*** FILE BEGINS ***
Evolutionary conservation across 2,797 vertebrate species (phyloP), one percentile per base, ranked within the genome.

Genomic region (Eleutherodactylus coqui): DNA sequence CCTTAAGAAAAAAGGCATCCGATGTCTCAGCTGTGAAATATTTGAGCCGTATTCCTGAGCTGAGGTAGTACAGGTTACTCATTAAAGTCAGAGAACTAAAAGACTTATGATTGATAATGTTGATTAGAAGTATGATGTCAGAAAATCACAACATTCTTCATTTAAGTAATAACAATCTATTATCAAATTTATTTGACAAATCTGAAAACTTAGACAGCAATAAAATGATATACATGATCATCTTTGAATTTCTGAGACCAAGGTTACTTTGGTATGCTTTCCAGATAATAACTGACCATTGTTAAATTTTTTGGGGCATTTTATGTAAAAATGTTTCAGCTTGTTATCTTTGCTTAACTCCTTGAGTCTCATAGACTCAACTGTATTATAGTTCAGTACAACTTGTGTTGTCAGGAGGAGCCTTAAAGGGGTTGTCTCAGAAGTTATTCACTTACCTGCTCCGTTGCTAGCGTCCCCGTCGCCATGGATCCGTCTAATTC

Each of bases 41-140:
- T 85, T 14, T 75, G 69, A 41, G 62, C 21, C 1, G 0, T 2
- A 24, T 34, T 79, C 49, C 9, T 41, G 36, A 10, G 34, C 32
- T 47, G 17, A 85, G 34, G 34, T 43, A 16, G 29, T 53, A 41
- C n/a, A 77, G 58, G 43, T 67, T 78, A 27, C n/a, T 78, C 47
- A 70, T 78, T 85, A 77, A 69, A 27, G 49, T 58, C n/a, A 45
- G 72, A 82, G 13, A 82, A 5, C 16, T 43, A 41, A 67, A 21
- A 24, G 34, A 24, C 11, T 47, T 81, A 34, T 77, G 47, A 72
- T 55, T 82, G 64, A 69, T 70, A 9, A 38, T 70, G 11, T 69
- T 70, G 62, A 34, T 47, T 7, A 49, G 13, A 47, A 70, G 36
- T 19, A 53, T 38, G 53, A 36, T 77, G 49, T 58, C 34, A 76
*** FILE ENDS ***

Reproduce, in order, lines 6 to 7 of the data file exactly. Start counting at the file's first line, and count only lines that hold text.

- T 47, G 17, A 85, G 34, G 34, T 43, A 16, G 29, T 53, A 41
- C n/a, A 77, G 58, G 43, T 67, T 78, A 27, C n/a, T 78, C 47